“Parker and Abigail are poly,” Calvert explains. “Last season, Abigail was dating Jacob (Small Hands), whose live-in girlfriend was Eva (Kira Noir). Parker was dating Melissa (Penny Pax), but they broke up by the end of the season, so Penny is not returning.”
A Director-Performer Who Knows Her Cast and Characters Intimately
Although they lost that character, “Primary” added Phoebe and Olivia, resulting in six leads instead of five — one of whom is played by the director — requiring Calvert to be even more adept at keeping all the narrative balls up in the air through the six-episode arc.
The two new characters soon become intertwined into the complex romantic-sexual arrangements of the “‘Primary’ Cinematic Universe.”
“After splitting up with Jacob, Eva moves into the small Atwater apartment below Olivia and Joe,” Calvert reveals. “Olivia and Eva are attracted to each other. Meanwhile, Phoebe — me — is dating Parker but also having ‘casual fun’ with his wife Abigail. Although the casualness evolves into more complicated feelings.”
“Abigail is falling in love with Phoebe, although ‘it was supposed to be just fun,’” Calvert continues. She describes that arc as one of the two main conflicts in Season Two, the one involving “people with their lives together, a different part of the social set.”
The other conflict — affecting the story’s have-nots — involves Olivia and Joe’s breakup.
The second day XBIZ visited the set was at the Atwater apartment location, where new neighbors Eva and Olivia begin their flirtation. Small Hands has dropped by for a cameo as Eva’s still-supportive ex-boyfriend, a rock musician. Olivia is starstruck and sings one of his songs, a cappella, to him, and he is extremely encouraging.
This is where fiction and reality blur, as Small Hands (aka Aaron Thompson, aka Empty Streets) is a noted rock musician with an EP for Cleopatra Records (out today) that was recently praised by Billboard magazine, and Victoria Voxxx is also a badass rock singer with her Vegas-based act Voxxx.
Take after take, Voxxx sings Jacob’s song, impressing the other characters, her fellow performers and the entire crew with her vocal chops.
The singing interlude brings up the fact that Calvert really knows the people she casts. As an active performer who’s also a director, she knows the performer community inside-out — these are not just day players; these are her colleagues, friends and close associates. It’s not an algorithm or an out-of-town content broker making decisions about plots, characters, wardrobe or sexual acts. She knows how best to use the cast, from seasoned stars like Ana Foxxx to newcomers to mainstream performers like Cam Damage, whom Calvert personally scouted for the complex role of Joe.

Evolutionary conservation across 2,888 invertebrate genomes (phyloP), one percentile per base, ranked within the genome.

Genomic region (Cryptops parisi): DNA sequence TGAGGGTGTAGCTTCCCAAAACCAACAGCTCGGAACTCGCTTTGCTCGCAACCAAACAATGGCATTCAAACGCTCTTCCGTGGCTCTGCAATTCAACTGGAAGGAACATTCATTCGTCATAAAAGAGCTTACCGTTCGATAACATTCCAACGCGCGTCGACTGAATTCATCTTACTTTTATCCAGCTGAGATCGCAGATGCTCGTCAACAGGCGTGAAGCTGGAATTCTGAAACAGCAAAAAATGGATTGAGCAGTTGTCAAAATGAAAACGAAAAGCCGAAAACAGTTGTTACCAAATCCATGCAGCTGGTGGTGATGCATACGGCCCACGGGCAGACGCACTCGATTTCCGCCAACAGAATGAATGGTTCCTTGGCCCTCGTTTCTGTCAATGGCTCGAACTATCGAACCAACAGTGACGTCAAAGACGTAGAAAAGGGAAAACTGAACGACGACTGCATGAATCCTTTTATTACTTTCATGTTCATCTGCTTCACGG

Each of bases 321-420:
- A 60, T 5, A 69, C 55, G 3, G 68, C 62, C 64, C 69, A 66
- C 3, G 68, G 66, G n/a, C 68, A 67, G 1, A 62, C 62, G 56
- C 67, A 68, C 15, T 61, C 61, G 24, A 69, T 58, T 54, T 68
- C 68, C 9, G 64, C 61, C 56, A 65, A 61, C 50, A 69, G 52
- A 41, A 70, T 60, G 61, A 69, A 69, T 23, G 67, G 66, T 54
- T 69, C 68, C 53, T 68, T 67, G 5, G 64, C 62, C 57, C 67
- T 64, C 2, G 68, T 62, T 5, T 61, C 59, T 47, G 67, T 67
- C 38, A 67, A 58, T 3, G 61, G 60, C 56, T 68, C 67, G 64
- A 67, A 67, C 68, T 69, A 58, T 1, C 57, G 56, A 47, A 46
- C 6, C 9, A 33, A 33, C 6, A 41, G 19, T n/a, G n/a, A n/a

“Joe is an aspiring actor, Olivia is an aspiring musician. They’re broke twentysomethings who still live in a one-bedroom apartment together,” Calvert explains. “A big part of the storyline is that Cam’s character is trans. But Olivia is a lesbian facing the fact that her former girlfriend transitioned, and now Joe has moved on. This is based on certain friends I have and their previous relationships don’t work as well after a transition.”
Secondary characters woven into the story are played by April O’Neill (who joins Phoebe and Abigail for Abigail’s birthday) and Dante Colle (who joins Joe for a hookup).
‘Something Different, Something Special’
The critics that uniformly raved about the first season of “Primary” are sure to appreciate the further explorations of polyamory, gender and sexuality offered by the sophomore story arcs.
“When people do check it out, I get incredible feedback,” Calvert says. “I even got a a Diablo Cody comparison [from XCritic’s Don Juan DeMarko] and I was so flattered. What I love about the tone of things like ‘Juno,’ or ‘American Honey’ and the Sean Baker movies is the way they establish the reality of the situation.”
Looking at the shoot from the editing bay, Calvert says Season Two made her realize how incredibly difficult it is to try to both direct and act — sex scenes included.
“I never intended to write myself as a major character,” she tells XBIZ. “The Lust Cinema people, who have been very supportive of the project and my career, were very excited in having me as a performer as well as a director, so I couldn’t say no.”
“I couldn’t have done it without Bryn and trusting him as my partner, though,” she adds. “It was invaluable to have him telling me how I was doing through the scenes I was in.”
“I hope people realize this is something different,” Calvert concludes. “This is something special. Few people in adult are making movies like this.”
The first episode of “Primary Season 2” debuted on LustCinema.com July 23, with new episodes every Friday until September 3.
Photos by Gustavo Turner.